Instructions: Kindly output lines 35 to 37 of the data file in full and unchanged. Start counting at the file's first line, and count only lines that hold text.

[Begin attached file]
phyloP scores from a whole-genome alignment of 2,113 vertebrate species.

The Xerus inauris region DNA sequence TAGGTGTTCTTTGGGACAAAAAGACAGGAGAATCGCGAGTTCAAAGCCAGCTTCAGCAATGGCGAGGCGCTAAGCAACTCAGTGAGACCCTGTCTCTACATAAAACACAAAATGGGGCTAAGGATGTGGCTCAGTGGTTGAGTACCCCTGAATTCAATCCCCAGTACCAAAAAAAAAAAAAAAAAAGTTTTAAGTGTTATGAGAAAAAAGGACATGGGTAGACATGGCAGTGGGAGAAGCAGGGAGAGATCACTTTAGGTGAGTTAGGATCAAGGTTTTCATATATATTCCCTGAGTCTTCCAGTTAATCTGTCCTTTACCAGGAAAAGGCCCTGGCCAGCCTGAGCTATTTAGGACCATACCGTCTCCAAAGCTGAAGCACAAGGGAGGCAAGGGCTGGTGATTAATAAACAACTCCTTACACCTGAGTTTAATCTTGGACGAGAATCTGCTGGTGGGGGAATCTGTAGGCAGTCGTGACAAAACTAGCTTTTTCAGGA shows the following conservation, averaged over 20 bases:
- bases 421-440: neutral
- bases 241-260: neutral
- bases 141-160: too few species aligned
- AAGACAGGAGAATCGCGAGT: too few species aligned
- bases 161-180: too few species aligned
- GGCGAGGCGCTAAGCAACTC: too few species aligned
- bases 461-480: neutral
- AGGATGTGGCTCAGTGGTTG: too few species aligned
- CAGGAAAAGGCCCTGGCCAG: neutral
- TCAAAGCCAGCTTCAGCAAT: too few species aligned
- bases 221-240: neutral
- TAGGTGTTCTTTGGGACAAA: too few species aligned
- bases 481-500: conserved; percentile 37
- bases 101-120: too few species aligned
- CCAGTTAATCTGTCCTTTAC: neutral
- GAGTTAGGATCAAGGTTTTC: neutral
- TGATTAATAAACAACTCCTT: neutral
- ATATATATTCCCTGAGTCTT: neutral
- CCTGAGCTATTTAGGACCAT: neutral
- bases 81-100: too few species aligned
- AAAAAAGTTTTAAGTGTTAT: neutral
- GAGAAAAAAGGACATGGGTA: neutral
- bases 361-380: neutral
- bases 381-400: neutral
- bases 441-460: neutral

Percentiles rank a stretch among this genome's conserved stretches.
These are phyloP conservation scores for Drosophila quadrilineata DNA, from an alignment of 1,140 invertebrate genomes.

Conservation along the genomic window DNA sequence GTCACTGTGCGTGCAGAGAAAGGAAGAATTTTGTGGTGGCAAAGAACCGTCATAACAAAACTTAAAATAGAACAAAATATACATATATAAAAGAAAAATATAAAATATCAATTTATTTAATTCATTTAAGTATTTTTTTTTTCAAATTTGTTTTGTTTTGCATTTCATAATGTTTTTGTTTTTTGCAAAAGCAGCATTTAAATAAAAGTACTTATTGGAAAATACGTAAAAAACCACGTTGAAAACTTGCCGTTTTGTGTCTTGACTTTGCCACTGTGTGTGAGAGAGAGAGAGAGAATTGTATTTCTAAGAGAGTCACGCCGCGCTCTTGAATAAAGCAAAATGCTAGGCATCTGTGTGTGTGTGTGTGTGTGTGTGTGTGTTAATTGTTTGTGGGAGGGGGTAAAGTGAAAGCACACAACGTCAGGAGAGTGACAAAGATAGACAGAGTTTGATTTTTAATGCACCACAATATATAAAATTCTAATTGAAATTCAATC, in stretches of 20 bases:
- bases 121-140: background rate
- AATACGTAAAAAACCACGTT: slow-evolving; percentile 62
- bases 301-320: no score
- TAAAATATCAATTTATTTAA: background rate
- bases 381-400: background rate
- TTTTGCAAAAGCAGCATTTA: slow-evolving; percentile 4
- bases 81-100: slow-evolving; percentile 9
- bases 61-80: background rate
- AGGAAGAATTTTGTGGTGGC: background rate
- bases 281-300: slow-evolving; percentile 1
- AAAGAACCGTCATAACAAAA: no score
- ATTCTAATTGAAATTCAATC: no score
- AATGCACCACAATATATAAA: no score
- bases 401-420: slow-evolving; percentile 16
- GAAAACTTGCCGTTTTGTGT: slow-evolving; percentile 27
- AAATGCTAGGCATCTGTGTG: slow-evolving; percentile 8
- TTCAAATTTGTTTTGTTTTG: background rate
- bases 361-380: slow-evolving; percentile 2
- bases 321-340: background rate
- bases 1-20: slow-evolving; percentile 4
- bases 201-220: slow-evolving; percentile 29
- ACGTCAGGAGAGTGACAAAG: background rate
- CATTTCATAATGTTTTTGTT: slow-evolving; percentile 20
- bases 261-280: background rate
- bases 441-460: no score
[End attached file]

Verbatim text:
- bases 381-400: background rate
- TTTTGCAAAAGCAGCATTTA: slow-evolving; percentile 4
- bases 81-100: slow-evolving; percentile 9